Cheri – I know where you are – was SO there when I started with my Bond… and you’ll get it – stick to it.
Once you’ve learned this machine, you can use ANY machine! (sure, the lingo gets a little weird… but you’ll get it!) Welcome to the MK fold!

Happy knitting everyone!


9 theoreticgal April 17, 2007 at 11:39 am

totally understand the interest in machine knitting
i have been playing with my ebay passap and I am having a blast. my first effort with a punchcard pattern.
I would love to acquire an electronic machine with motor but i get the feelin that the electronic are more likely to be an issue, so I’ll be happy playing with a mechanical for the time being. Can’t wait to get a few basic jumpers finished.

I have made quite a bit on an ultimate seater machine previously but the passap is a real step up. I am also a melbourne knitter so I understand teh difficulties finding supplies here compared to the Uk and US. shipping can be very high.


10 bette April 27, 2007 at 10:16 pm

I have 3 knitting machines. However —- here in the U.S. , I am told that Brother is no longer being imported and Passap has stopped making their machines. Finding basic supplies such as replacement needles is very difficult. Have had to quit using my Passap because of this. I still use my 2 Brother machines, but wonder what I will do when my supply of needles runs out. Seems like they are only available “used” now.


11 Cyndie September 11, 2008 at 10:55 pm

I am trying to figure out what would be the best machine to get started with, and still be able to use many years in the future. I’ve looked through ebay, and craig’s list, there are so many types, but I want one that is smooth, and will wear well. What do you suggest????


12 Knitting Machine Repairs October 30, 2008 at 11:29 am

Nice Article, i think a lot of people are forced to quit knitting bacause of damage to old machines and lack of parts and people who can repair them. Its a pity really as it seems to have come back into fashion, why pay through the nose for designer garments when with a little creativity you can make them your self!!!

We may be able to help you “bette”, if you contact us we may ber able to ship you the passap parts you need!!!!

Happy knitting all!


13 cj October 21, 2009 at 4:44 pm

Would you or anyone be able to answer a question about the ultimate sweater machine and how you set it up? I just (as in the other day) purchased Bond Ultimate Sweater Machine and am having a hard time with it. I took my time and followed the directions very carefully, step by step, and completed all successfully, until I knit the first row…it only knit like four stitches and them seemed to jam up. Earlier-When I was putting the “bed plates” together (assembling the two needle plates) I noticed this thin strip of grey foam protruding from the inside out of the plastic plates near the needles where the two ends meet to attach (where you have to fit the tiny grooves into one another0. I was trying to figure out whether this foam was extra cushion for manufacturing purposes or it served some other function as to hold the needles in place, (giving the needles a grip so they wouldn’t slide all over the place when moving into various positions). My first instinct when I saw the foam was that it was extra cushion from manufacturing and to tear it out but when i examined it closer it seemed that the small piece that I had thought it was -was really apart of a much longer strip spread inside the plastic beds over all the needles-So I did not remove it but left it intact but noticed the difficulty in moving the needles into place when preparing for a row. My question is -is should that foam be removed or is it there for a reason to provide grip for the needles so they are not sliding all over the place when the carriage moves across the plates? Did you remove the foam? How did you set your machine up? Are their any tips you have for more fluid movement of the carriage in contact with the needles? Thanks so much!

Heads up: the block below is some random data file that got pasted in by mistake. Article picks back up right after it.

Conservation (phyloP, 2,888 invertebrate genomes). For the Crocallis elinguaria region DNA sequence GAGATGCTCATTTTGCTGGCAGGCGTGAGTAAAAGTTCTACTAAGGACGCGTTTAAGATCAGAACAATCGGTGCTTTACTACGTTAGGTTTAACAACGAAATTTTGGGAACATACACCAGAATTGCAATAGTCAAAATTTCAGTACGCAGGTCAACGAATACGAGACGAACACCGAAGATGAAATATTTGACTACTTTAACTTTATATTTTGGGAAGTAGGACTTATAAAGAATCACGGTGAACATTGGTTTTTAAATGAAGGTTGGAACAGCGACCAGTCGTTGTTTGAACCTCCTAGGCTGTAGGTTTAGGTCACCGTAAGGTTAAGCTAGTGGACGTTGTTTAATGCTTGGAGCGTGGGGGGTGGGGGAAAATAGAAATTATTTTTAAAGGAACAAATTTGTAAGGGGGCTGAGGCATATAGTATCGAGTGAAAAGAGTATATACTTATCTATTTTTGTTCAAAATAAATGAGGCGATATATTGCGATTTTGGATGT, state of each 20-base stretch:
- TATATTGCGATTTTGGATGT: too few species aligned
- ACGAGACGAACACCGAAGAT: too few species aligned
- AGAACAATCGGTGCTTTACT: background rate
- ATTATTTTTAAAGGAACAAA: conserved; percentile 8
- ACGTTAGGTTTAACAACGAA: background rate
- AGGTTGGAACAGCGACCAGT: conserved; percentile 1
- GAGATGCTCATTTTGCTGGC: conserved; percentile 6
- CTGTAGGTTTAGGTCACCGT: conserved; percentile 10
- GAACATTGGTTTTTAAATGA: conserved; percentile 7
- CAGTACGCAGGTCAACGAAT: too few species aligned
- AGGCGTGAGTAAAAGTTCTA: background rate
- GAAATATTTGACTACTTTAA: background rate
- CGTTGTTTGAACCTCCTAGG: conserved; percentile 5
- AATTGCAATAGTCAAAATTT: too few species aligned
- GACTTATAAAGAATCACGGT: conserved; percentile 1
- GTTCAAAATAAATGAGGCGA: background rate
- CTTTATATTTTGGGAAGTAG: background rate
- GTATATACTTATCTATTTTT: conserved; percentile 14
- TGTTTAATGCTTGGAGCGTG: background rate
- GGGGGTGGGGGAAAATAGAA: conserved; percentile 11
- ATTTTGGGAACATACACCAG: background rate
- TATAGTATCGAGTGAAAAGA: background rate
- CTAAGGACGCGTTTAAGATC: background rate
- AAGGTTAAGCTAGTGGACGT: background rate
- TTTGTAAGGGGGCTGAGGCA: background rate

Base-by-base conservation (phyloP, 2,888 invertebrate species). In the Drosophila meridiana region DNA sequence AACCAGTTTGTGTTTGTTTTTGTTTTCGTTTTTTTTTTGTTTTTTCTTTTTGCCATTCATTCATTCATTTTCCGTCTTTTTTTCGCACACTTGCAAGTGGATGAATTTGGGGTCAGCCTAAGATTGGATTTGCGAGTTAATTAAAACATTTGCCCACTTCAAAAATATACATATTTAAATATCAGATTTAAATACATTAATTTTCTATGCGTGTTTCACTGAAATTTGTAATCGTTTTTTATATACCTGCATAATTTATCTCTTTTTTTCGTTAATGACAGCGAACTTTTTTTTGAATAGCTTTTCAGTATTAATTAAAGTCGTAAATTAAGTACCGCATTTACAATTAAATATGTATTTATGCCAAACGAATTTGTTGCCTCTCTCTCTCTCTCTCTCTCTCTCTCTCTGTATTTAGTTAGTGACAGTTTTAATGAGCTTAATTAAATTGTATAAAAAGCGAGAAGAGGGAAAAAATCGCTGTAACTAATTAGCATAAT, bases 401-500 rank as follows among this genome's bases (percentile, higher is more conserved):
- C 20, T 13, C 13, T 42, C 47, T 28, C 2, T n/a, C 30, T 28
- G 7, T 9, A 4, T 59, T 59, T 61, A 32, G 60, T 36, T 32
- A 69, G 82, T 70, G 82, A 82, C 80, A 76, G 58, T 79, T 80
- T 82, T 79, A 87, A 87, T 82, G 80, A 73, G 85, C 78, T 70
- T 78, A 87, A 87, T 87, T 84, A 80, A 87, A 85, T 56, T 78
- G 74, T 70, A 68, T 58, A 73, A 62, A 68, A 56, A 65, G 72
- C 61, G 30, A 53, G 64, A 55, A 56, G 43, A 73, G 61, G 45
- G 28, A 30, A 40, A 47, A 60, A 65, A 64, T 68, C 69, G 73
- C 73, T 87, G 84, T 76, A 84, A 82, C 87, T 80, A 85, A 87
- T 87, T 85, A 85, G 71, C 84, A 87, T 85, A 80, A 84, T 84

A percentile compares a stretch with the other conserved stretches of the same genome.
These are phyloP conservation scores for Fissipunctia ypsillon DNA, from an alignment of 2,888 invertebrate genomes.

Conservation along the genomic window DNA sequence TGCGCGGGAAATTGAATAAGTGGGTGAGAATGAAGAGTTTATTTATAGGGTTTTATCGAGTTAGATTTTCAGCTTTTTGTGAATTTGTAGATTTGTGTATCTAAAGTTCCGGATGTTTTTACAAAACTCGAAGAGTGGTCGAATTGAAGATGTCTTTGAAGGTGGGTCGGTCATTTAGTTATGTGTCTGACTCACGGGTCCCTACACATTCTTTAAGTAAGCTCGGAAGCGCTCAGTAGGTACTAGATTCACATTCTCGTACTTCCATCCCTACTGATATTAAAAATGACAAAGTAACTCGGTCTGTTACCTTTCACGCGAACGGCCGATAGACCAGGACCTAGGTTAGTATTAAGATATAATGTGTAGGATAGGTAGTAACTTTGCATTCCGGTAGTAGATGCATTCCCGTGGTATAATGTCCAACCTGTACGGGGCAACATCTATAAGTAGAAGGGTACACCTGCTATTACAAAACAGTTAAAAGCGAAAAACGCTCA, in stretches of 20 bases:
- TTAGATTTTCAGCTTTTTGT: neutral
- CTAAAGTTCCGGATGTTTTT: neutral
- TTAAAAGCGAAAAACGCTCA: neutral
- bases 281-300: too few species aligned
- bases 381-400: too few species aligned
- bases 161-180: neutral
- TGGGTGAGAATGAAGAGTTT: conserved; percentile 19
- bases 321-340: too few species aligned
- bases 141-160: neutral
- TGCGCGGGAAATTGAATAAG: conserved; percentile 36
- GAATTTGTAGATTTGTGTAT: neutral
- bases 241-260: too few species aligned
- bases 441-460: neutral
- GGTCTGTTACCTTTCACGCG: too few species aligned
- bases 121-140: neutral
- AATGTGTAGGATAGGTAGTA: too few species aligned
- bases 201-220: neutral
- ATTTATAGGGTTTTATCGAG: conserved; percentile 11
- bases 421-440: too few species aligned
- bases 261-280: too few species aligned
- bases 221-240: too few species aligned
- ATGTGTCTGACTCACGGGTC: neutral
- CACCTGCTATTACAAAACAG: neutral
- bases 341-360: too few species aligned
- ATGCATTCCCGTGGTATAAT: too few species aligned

14 kath_red October 23, 2009 at 6:23 pm

hi CJ
I am really sorry that I can’t answer your questions – may I suggest you contact your local knitters group to see if there are any experts on knitting machines.
good luck


15 maggi bloice May 3, 2010 at 6:17 am

Hi There

Regarding the Bond Classic or in the USA “the ultimate sweater machine” I am sad to hear such negative comments. I am a collector of knitting machines and rate the Bond as one of the best inventions ever and my collection would not be complete without one. I bought mine (years ago) because I used to spin my own yarn and this machine handles a wide range of yarns easily – in my day the instruction books that came with the Bond were of the finest quality and easy to understand. I had one friend who was an expert on this machine and produced the most wonderful stuff, including one off sweaters you would not believe. Like all machine knitting, it takes a bit of patience to learn and if you go in with a negative attitude nothing gets done. I read on the web just recently (2010)that a lady actually knits here in the UK on her Bond and sells the garments to the USA – what more can I say. Start off simple and work your way through the instructions, take your time, start off with a simple pattern and work your way up. Believe me the time taken is well worth it – I personally would not be without my Bonds and I have collected around 5 of them with an old ribber. Look out for Bond Collection Books – they really are excellent and this machine handle mohair, Aran and a great range of yarns easily. Regarding the foam strips – cant think what they – sounds like packing material – run the carriage along the bed – it should slide very easily and unrestricted. As far as the plastic and metal business – the finest semi-industrial knitting machine in the world is made of this ie the Passap.



16 Kenneth May 9, 2012 at 3:06 am

It is hard to find an enthusiast online to communicate with, so I hope someone might reply. I recently inherited property, and in the property I found brand new, well what I thought might have been new until I snooped around to find out what they were and what era they are from. Apparently my great grandma was quite the knitter, and I mean she has everything; what I am getting at is I am going to sell what I have, but the value eludes me. maybe you can help. Here is a list of what I have and its condition: 1-SK-321 Studio in its original case(looks awesome,preserved) with that is a Ribbing attachment-in its shipping box from 1964.I found a Radar-also in the original plastic and shipping box. 2. SK-301 in its case(both cases and contents look unscathed) this machine also has a ribbing attachment in its original shipping box. 3. Pattern cards in its plastic from that era, books magazines……etc. tell me what you think please


17 kath_red May 9, 2012 at 7:05 pm

Hi Kenneth
If you contact the original author of this post then I am sure she can put you on to you someone who can help you out. otherwise you might try the local machine knitting society in your area.
good luck